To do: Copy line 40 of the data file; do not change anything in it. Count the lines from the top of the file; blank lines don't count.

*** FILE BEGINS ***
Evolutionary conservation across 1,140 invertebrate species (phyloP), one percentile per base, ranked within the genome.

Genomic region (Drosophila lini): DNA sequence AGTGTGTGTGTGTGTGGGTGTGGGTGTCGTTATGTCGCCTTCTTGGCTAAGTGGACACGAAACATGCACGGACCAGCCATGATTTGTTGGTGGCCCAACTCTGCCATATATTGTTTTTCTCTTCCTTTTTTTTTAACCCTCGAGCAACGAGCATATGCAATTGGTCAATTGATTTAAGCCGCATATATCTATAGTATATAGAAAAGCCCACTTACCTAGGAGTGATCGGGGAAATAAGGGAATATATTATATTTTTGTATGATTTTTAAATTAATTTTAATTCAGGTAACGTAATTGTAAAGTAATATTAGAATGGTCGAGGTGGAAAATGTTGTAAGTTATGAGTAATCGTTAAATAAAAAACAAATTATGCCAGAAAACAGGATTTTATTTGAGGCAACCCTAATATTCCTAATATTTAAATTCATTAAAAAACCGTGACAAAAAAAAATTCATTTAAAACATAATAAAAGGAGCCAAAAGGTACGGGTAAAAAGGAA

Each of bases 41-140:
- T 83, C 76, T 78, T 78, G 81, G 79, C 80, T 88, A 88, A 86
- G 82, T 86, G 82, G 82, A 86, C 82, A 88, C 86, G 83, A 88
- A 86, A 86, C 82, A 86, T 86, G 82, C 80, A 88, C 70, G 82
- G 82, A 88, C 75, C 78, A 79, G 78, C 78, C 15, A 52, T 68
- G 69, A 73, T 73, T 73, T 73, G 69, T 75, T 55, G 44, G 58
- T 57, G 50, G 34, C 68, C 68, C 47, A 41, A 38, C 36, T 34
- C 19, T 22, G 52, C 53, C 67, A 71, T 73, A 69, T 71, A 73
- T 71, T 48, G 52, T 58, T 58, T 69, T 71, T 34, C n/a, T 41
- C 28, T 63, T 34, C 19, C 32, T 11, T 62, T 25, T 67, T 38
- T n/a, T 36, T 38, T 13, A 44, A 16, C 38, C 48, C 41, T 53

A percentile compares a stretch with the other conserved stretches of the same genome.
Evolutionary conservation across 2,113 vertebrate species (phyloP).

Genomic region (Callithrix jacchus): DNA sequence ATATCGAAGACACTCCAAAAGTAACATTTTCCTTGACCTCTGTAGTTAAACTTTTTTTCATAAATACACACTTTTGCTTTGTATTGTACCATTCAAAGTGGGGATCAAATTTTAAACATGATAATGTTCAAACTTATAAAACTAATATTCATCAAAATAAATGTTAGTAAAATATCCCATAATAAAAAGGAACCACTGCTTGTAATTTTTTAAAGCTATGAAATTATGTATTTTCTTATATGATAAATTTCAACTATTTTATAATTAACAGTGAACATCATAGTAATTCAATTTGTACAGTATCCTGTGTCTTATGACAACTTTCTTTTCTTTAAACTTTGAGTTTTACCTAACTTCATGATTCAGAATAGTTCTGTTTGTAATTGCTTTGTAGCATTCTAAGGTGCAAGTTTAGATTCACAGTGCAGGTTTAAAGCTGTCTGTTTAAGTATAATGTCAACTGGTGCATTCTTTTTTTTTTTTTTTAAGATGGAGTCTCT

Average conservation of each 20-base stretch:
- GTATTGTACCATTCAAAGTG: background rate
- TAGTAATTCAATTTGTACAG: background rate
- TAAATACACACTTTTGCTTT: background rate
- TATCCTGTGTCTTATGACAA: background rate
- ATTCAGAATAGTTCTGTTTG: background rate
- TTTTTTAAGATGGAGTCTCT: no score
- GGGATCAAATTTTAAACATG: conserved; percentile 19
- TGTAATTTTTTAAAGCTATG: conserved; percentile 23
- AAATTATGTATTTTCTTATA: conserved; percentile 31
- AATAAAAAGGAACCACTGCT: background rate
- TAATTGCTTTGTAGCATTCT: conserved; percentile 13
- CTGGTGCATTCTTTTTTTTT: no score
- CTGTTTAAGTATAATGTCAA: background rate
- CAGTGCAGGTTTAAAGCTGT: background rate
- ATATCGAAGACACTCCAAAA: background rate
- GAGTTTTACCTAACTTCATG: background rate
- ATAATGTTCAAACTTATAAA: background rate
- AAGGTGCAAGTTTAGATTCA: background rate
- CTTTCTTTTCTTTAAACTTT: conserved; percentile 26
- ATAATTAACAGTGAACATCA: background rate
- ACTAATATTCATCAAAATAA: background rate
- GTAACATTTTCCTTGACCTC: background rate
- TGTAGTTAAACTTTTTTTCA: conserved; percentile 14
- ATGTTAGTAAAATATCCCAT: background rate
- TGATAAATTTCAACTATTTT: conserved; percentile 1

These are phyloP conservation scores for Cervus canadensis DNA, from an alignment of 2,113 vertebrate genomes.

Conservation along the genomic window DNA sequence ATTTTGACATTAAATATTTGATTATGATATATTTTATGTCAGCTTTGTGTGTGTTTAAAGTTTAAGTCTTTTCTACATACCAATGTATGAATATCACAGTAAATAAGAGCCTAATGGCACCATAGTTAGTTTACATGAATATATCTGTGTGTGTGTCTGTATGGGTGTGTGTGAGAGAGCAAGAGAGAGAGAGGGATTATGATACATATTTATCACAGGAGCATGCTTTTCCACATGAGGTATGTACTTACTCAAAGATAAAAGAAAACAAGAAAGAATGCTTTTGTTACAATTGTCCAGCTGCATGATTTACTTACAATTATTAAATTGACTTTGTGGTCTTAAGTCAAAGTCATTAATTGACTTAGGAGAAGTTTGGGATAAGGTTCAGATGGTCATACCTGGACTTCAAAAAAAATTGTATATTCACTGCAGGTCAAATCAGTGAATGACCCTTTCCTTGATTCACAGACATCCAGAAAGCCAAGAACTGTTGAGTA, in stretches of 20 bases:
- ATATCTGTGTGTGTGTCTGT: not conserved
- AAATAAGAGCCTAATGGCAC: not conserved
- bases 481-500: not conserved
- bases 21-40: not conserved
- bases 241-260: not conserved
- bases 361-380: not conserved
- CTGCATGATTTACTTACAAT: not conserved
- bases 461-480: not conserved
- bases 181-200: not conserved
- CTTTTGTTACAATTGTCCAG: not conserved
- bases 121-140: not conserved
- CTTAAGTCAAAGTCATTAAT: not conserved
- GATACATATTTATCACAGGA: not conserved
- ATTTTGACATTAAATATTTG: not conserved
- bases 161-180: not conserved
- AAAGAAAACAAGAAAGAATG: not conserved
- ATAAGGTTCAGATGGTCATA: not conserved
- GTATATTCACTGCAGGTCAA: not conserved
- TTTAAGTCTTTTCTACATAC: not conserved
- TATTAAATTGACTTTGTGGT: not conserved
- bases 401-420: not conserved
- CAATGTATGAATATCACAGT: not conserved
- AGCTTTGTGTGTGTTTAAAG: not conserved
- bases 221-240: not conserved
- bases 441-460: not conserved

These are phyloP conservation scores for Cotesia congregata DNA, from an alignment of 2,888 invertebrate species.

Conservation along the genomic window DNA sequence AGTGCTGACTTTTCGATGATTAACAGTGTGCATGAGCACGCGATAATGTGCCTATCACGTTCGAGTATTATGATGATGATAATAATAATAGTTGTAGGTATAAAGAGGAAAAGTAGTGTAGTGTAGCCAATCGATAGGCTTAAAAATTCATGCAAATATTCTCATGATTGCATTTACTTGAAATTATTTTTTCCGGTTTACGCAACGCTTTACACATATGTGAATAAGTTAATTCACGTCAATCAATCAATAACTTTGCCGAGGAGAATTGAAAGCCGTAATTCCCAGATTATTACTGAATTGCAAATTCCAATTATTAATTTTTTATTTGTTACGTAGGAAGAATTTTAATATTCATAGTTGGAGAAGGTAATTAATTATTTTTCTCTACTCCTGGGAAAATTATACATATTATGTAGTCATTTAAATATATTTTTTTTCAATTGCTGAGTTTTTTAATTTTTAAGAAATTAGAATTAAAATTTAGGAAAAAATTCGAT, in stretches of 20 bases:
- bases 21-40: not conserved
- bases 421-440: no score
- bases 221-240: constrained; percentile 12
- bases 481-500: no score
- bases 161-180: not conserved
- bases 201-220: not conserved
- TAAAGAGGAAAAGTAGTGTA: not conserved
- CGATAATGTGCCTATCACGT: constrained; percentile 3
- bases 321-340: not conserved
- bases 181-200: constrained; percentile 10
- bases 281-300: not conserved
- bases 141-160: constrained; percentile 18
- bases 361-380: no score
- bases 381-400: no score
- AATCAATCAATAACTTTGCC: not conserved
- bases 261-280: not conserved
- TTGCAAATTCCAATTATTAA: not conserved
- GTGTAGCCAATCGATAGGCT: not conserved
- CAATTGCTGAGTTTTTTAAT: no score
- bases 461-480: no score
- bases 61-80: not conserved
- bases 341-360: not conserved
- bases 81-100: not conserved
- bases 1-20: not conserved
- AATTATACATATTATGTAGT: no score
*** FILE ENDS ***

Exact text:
- TGTAGTTAAACTTTTTTTCA: conserved; percentile 14